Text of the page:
The author examines the communications and activities of bankruptcy lawyers participating in the listserv of the Bankruptcy Law Section of the State Bar of Texas and finds that those activities constitute a previously unrecognized form of “lawyering,” which he has defined as the work of lawyers in and through the legal system to accomplish the objectives of their clients. Review of specific postings about legal issues and practical problems by Texas bankruptcy lawyers, whose practices are primarily on behalf of individual debtors in cases under Chapters 7 and 13 of the Bankruptcy Code, and observations about the voluntary, collaborative, and uncompensated nature of those activities collectively undergird four main insights that, in turn, inform
the author’s formulation of a specific definition of such activities, which he
denominates “listserv lawyering.” Even though legal listservs have generally
declined in popularity since their heyday in the 1990s, the author recommends other bar groups take notice of the successful Texas Bankruptcy Listserv and reconsider listservs as a means of maintaining competence in the service of clients, fostering a stronger sense of community among lawyers, and heightening practitioners’ professionalism—not only in bankruptcy practice but in all substantive areas of legal services.
While this article's focus on the listserv from the State Bar of Texas does feature the rather unabashed parochialism that abounds in Texas, with barely a mention of other state bankruptcy listservs (Neither the very active NC Bar Bankruptcy Section listserv or NC NACBA spotted), and similarly displays the myopia that corporate bankruptcy attorneys have towards the consumer bar, with the NACBA listservs mentioned in a tossed off footnote and other robust groups, like Max Gardner's Bootcamp, completely unseen, the recognition that Facebook groups are displacing listservs is apt, especially the reasons why those have recently gained in popularity.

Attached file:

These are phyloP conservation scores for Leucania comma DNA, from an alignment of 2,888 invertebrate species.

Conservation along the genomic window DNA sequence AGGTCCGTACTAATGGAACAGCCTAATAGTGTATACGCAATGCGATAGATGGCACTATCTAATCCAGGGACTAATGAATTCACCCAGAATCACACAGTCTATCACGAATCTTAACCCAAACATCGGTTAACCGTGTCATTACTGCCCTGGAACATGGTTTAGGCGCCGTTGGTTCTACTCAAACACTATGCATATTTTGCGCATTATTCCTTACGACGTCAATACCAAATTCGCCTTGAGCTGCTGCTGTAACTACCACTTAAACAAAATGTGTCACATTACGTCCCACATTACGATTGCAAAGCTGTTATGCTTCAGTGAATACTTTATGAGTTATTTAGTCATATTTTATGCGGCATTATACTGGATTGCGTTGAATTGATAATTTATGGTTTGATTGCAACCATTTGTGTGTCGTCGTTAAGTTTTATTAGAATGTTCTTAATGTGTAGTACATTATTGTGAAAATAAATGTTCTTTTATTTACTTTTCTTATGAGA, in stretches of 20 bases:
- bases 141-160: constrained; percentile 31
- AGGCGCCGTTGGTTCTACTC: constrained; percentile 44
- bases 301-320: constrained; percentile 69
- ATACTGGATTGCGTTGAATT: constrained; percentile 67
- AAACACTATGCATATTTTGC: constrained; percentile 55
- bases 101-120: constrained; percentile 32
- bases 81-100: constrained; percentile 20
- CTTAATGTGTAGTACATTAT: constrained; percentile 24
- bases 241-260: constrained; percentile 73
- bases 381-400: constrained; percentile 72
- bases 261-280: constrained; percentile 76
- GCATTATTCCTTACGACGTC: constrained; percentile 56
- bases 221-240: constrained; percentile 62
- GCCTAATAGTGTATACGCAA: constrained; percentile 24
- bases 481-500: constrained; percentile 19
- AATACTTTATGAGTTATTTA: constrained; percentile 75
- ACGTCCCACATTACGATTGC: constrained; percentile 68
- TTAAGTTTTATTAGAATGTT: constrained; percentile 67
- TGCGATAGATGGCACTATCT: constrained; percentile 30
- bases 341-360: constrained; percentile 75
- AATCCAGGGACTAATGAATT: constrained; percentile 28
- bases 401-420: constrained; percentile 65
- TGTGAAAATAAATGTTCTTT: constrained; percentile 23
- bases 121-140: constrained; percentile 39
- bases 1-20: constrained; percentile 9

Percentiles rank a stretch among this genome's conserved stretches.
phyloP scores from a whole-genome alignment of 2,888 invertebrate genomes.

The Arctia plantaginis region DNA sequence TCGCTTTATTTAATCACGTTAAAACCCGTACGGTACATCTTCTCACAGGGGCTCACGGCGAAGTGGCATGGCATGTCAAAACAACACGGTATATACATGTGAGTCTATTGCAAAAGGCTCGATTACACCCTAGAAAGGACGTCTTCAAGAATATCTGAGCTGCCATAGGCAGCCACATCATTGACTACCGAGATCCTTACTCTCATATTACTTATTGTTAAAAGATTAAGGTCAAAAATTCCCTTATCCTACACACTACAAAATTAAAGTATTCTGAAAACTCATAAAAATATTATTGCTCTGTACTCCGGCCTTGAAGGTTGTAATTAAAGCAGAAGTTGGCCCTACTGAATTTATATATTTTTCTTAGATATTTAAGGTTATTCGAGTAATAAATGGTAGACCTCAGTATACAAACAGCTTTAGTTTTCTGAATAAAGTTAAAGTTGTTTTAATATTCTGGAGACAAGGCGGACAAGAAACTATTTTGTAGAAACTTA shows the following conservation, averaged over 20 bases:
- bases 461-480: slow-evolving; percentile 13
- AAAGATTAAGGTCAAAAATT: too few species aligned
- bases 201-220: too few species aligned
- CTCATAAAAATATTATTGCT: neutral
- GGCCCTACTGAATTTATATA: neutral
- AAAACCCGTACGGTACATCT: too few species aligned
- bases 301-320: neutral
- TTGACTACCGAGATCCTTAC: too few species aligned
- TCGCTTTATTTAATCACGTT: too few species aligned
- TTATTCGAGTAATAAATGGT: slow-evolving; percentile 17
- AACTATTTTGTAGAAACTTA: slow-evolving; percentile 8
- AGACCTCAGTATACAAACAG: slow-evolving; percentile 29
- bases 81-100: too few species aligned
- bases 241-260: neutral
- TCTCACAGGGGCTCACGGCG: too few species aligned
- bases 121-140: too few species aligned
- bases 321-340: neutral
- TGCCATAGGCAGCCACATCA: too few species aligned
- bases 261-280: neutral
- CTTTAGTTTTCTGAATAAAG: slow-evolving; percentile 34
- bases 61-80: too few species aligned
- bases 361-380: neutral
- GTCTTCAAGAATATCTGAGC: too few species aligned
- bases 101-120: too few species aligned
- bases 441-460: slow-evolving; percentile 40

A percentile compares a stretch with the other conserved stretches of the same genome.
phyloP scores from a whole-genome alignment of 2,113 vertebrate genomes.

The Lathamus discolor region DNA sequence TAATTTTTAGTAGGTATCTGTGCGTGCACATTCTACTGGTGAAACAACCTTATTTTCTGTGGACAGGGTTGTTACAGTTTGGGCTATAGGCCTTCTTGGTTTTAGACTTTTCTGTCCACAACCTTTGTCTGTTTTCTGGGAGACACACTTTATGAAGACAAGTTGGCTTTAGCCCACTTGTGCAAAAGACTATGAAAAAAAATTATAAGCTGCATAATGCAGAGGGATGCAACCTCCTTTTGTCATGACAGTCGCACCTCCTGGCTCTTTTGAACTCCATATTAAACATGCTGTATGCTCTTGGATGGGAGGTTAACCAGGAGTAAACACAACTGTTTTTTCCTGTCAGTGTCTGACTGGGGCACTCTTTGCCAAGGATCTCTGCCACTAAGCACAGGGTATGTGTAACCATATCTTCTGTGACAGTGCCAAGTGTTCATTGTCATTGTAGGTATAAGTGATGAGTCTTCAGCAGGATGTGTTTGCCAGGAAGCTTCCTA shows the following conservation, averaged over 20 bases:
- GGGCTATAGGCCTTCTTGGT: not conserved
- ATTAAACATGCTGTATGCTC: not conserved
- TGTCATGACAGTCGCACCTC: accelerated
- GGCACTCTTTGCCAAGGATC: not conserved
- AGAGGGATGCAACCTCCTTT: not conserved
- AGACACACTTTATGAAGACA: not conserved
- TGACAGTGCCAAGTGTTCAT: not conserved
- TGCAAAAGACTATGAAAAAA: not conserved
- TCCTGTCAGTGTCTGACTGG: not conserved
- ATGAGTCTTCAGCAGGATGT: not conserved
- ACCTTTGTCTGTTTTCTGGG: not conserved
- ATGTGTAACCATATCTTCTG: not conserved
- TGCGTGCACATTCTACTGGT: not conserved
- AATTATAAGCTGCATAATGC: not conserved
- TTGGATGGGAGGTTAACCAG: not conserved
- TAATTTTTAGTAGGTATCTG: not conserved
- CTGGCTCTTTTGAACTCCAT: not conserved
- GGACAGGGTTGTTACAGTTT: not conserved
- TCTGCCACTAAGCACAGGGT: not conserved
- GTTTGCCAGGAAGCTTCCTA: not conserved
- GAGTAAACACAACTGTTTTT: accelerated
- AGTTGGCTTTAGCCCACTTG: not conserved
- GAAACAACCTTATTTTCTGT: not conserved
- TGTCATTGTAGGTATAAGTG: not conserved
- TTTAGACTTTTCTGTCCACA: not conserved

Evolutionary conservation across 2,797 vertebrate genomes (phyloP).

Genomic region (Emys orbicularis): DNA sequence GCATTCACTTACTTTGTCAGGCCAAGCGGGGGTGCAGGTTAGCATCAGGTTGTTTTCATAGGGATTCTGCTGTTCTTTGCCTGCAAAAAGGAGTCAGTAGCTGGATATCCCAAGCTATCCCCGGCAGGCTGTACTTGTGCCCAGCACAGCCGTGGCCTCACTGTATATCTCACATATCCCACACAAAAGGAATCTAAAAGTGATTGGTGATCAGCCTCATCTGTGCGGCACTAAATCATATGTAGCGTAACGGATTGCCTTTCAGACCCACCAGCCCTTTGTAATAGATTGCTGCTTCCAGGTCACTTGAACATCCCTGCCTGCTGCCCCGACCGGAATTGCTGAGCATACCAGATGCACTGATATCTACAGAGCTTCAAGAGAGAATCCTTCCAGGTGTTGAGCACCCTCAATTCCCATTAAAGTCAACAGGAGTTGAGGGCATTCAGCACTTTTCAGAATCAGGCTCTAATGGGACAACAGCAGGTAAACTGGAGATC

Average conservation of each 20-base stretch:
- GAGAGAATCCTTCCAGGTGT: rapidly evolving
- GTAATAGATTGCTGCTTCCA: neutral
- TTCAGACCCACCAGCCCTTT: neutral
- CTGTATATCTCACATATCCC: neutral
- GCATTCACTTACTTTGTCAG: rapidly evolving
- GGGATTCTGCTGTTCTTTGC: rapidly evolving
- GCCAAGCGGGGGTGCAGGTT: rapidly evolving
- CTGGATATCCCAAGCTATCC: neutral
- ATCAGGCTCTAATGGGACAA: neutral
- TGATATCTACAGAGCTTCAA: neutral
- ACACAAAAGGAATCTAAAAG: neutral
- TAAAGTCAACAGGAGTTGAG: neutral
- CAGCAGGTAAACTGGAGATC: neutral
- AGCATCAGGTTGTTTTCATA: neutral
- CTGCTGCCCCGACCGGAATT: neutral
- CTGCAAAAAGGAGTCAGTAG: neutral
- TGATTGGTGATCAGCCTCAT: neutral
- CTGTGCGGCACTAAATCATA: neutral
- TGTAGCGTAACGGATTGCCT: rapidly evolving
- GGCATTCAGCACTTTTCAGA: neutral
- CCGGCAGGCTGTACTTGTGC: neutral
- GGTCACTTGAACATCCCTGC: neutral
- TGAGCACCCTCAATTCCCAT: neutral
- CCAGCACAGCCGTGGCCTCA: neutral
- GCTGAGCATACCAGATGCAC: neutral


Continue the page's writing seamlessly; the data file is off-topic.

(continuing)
It is the section on the ethics of "Listserv Lawyering", however, that should be required reading not only by the managers and moderators of Listservs, Google Groups and Facebook pages, but by every attorney that posts and comments on through those resources. While invaluable, particularly to the lawyers at small firms or just starting a practice, who "often lack easy access to pricey resources such as Collier on Bankruptcy" (Again corporate attorneys seem unaware of the often more practical NCLC Digital Library or Lundin on Chapter 13), too often lawyers participating in these communications pay far less attention to questions of client confidentiality.
An unexplored aspect of the ethics of "listserv lawyering" are the lurkers, who while obviously not under any duty to post or respond to comments, can often seem somewhat duplicitous in their silence, particularly as it takes advantage of naivete of newer attorneys, many of whom have a generational tendency to "over share". Mixed listservs are most problematic, as there can be trustees or even judges watching from dark corners.
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